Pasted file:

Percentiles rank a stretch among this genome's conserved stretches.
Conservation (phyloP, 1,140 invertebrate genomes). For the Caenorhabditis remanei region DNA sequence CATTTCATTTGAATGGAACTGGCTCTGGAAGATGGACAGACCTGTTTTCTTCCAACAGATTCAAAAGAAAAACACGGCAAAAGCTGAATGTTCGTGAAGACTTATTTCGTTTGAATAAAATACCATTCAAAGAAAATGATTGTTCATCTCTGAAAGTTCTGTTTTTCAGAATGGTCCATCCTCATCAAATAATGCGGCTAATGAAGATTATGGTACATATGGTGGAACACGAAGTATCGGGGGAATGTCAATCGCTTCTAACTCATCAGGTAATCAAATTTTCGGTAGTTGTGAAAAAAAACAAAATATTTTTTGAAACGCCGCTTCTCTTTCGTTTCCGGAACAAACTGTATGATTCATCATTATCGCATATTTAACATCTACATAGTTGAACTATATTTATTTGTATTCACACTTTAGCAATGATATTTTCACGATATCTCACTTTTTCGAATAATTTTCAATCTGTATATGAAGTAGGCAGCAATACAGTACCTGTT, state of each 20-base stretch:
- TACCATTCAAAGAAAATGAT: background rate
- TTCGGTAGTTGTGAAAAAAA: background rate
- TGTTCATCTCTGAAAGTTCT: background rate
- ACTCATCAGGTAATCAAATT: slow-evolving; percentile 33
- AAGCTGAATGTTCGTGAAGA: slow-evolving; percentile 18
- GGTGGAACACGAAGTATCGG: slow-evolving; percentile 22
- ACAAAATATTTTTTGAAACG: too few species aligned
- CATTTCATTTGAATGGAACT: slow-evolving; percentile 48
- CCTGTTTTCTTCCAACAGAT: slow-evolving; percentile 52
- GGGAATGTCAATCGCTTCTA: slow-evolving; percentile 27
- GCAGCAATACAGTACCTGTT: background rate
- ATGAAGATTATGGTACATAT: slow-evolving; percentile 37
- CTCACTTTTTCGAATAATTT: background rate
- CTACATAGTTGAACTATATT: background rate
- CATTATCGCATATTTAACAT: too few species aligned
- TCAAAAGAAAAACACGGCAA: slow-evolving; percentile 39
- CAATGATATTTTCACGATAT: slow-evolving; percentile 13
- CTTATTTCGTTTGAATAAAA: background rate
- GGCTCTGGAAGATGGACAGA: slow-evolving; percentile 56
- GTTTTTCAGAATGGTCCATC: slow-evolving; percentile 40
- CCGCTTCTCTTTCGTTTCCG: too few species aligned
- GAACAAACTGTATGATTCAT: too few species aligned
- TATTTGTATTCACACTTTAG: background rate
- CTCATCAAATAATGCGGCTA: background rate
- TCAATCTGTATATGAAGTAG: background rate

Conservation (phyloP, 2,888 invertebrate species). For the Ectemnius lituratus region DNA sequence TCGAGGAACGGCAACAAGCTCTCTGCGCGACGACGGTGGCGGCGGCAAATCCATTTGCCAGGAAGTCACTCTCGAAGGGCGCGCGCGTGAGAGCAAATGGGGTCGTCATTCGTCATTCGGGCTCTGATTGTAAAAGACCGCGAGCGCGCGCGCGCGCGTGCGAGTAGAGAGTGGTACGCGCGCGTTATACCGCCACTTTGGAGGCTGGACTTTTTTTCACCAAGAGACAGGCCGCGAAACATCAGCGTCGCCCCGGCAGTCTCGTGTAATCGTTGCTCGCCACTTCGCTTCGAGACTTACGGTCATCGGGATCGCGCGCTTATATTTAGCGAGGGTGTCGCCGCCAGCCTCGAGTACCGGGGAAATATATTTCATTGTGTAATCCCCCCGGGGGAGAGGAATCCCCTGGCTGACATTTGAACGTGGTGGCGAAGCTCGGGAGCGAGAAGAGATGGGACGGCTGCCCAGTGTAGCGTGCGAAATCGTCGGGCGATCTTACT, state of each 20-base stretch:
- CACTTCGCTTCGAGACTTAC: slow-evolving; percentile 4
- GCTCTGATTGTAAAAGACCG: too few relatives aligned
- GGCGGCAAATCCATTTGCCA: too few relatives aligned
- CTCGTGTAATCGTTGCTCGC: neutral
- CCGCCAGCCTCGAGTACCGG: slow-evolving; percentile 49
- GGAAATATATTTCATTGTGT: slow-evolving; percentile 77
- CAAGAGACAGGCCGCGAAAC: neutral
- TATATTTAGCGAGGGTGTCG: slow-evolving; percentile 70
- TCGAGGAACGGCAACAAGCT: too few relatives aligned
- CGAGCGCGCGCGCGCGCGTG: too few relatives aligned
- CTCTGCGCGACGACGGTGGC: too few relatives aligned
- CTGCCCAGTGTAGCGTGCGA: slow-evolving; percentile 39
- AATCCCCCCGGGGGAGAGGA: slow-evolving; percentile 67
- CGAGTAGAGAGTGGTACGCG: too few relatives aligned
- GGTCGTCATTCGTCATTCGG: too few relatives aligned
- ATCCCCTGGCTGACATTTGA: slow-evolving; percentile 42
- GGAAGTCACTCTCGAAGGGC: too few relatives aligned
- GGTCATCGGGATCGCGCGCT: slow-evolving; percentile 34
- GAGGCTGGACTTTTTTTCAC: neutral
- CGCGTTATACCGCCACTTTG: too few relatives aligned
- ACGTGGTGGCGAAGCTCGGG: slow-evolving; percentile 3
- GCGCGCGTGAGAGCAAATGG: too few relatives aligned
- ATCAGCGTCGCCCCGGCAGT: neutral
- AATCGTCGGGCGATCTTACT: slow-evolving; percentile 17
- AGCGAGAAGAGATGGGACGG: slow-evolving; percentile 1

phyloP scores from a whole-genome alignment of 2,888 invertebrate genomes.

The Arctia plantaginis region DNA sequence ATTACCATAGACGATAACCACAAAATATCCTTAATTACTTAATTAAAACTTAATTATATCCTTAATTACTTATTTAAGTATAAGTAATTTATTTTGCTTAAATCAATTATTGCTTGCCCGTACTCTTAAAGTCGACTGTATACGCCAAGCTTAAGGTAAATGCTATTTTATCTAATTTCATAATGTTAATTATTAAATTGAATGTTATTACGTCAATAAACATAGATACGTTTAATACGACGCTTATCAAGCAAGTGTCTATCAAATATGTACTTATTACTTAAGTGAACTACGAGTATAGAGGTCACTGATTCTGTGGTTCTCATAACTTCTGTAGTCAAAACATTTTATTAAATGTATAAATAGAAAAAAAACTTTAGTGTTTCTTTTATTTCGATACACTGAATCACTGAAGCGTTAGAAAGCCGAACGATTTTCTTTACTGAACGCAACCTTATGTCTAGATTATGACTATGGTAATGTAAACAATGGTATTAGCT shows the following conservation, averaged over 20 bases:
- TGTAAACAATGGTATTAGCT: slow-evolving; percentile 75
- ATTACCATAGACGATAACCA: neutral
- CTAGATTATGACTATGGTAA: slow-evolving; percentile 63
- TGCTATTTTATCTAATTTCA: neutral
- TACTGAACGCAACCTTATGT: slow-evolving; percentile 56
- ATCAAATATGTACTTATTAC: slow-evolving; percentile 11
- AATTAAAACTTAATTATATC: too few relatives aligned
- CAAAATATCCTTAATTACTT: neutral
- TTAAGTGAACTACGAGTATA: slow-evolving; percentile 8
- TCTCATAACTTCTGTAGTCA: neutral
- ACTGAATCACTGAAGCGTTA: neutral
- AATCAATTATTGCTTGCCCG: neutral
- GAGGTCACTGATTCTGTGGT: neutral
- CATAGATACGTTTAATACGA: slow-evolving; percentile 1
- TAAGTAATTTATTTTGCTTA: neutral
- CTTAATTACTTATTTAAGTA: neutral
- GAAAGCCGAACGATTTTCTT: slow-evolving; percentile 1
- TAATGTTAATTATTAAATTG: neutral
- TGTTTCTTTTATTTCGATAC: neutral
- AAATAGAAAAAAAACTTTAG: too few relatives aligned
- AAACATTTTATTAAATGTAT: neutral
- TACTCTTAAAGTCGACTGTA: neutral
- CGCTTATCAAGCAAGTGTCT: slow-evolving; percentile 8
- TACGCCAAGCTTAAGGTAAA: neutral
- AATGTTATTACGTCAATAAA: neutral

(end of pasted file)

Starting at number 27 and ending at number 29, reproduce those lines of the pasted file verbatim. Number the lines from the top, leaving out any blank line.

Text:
- TCAATCTGTATATGAAGTAG: background rate

Conservation (phyloP, 2,888 invertebrate species). For the Ectemnius lituratus region DNA sequence TCGAGGAACGGCAACAAGCTCTCTGCGCGACGACGGTGGCGGCGGCAAATCCATTTGCCAGGAAGTCACTCTCGAAGGGCGCGCGCGTGAGAGCAAATGGGGTCGTCATTCGTCATTCGGGCTCTGATTGTAAAAGACCGCGAGCGCGCGCGCGCGCGTGCGAGTAGAGAGTGGTACGCGCGCGTTATACCGCCACTTTGGAGGCTGGACTTTTTTTCACCAAGAGACAGGCCGCGAAACATCAGCGTCGCCCCGGCAGTCTCGTGTAATCGTTGCTCGCCACTTCGCTTCGAGACTTACGGTCATCGGGATCGCGCGCTTATATTTAGCGAGGGTGTCGCCGCCAGCCTCGAGTACCGGGGAAATATATTTCATTGTGTAATCCCCCCGGGGGAGAGGAATCCCCTGGCTGACATTTGAACGTGGTGGCGAAGCTCGGGAGCGAGAAGAGATGGGACGGCTGCCCAGTGTAGCGTGCGAAATCGTCGGGCGATCTTACT, state of each 20-base stretch:
- CACTTCGCTTCGAGACTTAC: slow-evolving; percentile 4